If you are a true-blue “cafephile” and love coffee in all its various forms, becoming a barista is a goal worth aiming for if you don’t have the means to open your own café yet.
But with hundreds of people contending for a single vacancy at well-known coffee shop chains and small cafes, finding a job as a barista can be challenging. This is a hurdle that you will have difficulties overcoming if you have no experience.
If you want to become a professional barista while working on your resources to pursue your dreams of opening a café, getting a job is still possible even if you have no prior experience. You can do this by acquiring, improving, and highlighting some hard and soft skills that will make you stand out from the competition.
Highlighting some of your personal traits on your CV and during interviews can help bring your job application to the next recruitment stages. But which ones should you emphasize to show your capabilities and potential in becoming an excellent barista? Below are the top three:
Coffee shop owners and managers want employees that customers feel comfortable with. Patrons are often at ease with baristas that know what they are talking about and look experienced.
Regardless of the level of knowledge you have regarding coffee preparation, you can be confident as you start working as a barista. Your training before and during your employment will allow you to know the ins and outs of creating brews, which will make you a master of the café’s menu items.
This, in turn, will help you prepare beverages and make recommendations that will impress your customers and help ensure they come again.
However, you have to back up your claims, too. If you need to work on your confidence, try to step out of your comfort zone. Learn to talk to people you don’t know and smile more often.
The best baristas have excellent verbal communication skills. They know how to talk and listen to their customers clearly, calmly, and in a professional yet friendly manner.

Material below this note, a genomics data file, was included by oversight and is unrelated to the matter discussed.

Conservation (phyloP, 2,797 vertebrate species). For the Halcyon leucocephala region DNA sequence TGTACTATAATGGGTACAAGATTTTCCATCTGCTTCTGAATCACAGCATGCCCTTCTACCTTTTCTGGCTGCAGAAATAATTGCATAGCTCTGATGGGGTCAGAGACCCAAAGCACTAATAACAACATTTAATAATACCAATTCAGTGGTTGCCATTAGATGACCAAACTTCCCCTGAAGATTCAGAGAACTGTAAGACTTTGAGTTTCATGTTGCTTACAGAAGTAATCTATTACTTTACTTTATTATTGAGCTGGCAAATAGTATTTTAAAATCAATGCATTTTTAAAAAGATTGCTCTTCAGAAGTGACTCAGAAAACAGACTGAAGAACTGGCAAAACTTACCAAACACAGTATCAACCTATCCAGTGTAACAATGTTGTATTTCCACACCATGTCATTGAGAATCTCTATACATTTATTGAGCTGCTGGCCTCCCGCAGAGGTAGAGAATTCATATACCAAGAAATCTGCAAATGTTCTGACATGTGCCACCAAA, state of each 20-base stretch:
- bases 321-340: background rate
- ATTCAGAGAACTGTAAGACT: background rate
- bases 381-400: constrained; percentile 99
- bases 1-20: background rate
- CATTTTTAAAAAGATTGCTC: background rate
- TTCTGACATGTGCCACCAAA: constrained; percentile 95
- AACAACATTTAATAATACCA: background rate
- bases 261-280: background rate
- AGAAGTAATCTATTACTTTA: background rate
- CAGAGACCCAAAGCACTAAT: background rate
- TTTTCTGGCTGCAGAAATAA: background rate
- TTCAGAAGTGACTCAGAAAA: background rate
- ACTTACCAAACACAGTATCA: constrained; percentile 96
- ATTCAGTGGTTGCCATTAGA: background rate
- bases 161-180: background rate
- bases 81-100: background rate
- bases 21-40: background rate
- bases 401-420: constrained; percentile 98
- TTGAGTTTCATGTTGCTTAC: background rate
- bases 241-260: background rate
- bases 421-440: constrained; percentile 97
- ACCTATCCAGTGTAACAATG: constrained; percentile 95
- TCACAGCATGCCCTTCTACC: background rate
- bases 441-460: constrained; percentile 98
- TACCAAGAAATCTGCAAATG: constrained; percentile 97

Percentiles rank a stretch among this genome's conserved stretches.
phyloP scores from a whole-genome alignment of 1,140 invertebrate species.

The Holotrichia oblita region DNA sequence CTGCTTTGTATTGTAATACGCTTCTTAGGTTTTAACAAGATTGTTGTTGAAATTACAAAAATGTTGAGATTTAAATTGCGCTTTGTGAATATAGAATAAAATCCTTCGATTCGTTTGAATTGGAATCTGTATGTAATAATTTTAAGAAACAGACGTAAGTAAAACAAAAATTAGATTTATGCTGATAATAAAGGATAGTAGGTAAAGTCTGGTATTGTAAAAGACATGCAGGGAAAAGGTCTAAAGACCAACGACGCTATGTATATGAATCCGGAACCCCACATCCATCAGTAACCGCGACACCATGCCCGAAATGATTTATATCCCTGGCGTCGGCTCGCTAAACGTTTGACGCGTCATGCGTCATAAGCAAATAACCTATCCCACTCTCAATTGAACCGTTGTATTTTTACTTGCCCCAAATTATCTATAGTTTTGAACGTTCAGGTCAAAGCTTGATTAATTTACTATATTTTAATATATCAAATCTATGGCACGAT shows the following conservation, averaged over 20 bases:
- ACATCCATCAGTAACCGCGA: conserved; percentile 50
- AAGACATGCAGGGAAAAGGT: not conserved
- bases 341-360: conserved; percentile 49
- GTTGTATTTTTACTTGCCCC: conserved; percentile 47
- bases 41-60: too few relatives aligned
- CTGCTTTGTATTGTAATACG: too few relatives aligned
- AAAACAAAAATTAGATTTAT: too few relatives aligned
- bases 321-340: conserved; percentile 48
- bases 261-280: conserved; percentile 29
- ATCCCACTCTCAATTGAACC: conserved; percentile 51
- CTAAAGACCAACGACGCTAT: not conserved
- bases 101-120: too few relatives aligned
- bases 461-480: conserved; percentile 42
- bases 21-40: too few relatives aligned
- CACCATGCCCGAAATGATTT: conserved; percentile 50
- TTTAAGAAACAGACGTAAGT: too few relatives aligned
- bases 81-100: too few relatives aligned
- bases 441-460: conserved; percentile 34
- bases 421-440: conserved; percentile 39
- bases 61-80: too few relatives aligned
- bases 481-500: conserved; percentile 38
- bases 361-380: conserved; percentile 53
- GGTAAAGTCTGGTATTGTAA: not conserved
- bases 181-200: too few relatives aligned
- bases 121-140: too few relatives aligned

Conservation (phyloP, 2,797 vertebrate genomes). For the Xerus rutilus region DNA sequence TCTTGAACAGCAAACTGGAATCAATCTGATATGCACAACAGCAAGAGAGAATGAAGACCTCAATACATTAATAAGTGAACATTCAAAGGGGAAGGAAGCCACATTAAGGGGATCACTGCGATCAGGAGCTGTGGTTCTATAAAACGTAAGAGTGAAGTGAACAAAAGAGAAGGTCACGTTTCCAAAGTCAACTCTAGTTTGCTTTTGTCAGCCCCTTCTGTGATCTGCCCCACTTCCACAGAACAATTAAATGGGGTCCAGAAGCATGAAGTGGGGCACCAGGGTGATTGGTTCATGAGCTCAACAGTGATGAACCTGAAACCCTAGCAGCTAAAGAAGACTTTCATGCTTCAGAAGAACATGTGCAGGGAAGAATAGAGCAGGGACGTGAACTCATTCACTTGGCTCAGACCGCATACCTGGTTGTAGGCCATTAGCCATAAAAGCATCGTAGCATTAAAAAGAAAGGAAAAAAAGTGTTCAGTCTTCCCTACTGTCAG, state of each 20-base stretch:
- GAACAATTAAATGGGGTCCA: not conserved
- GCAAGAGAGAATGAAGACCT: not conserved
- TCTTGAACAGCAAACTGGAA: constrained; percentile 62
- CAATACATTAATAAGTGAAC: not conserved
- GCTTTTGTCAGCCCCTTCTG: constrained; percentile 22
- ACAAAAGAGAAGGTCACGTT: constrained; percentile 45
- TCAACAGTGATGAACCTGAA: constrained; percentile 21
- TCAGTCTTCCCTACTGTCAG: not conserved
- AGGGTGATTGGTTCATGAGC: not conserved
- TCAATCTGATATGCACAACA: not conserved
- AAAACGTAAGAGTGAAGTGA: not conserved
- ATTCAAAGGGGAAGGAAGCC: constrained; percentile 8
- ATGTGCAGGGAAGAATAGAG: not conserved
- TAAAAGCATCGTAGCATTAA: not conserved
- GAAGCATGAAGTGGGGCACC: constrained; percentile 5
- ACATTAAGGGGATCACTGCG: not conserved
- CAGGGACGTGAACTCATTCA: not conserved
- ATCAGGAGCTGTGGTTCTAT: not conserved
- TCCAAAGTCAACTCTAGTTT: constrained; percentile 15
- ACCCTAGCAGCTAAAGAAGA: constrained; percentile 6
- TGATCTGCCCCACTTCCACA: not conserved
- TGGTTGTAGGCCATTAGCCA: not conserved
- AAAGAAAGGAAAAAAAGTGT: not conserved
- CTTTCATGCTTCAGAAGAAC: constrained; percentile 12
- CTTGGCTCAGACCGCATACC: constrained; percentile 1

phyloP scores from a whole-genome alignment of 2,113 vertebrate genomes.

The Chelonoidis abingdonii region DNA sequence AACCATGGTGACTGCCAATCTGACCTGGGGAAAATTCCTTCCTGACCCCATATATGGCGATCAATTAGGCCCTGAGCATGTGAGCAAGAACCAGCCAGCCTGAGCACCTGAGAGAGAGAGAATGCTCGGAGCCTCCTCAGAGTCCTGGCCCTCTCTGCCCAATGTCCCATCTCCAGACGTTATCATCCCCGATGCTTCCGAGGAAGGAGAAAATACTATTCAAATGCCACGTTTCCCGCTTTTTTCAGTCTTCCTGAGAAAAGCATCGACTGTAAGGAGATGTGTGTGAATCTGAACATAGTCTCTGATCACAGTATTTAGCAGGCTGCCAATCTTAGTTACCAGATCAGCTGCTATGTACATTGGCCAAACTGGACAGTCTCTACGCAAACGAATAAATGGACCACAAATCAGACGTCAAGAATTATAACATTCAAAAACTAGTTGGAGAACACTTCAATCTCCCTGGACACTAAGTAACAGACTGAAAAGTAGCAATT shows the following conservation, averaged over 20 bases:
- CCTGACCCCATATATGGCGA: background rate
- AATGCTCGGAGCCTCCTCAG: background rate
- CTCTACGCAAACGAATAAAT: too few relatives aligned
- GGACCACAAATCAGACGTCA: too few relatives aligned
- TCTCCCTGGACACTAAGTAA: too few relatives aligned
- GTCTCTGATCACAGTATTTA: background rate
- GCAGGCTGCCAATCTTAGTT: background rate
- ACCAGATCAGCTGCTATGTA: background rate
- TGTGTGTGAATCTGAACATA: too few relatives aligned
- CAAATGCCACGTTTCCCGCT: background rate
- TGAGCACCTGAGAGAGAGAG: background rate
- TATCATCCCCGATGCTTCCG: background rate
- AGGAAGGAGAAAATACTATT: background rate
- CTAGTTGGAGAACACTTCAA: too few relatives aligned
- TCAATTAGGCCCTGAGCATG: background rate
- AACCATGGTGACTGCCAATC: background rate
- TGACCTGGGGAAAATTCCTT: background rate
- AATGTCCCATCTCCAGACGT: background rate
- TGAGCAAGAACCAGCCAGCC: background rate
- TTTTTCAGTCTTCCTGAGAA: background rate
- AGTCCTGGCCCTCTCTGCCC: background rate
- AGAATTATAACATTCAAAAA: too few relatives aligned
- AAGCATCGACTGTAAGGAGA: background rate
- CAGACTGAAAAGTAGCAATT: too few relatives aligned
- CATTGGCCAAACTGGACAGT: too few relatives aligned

Baristas have to be ready to provide information to customers regarding café menu items. They should know how to explain the ingredients of the beverages and what it tastes like so that patrons will have an easier time choosing their drinks.
Highlighting your skills in active listening can help you become a more desirable candidate, as well. Since satisfying customers is one of the main goals of café owners, you need to be adept at understanding and remembering their orders and special requests so they will leave the shop happy and eventually turn into patrons.
Your communication skills are also crucial in helping you provide good customer service, another factor that entices patrons to stay loyal and spread positive words about the café.
3. Attention to detail
Having a good eye for details can help you become a successful barista. When you are able to take note of customer requests and make sure all are incorporated in their orders, you will always leave them satisfied.
Taking quick action regarding things like chairs that are out of place or spills on the floor, also gives coffee shop owners reassurance that you are there to help improve and maintain the smooth operations of the café.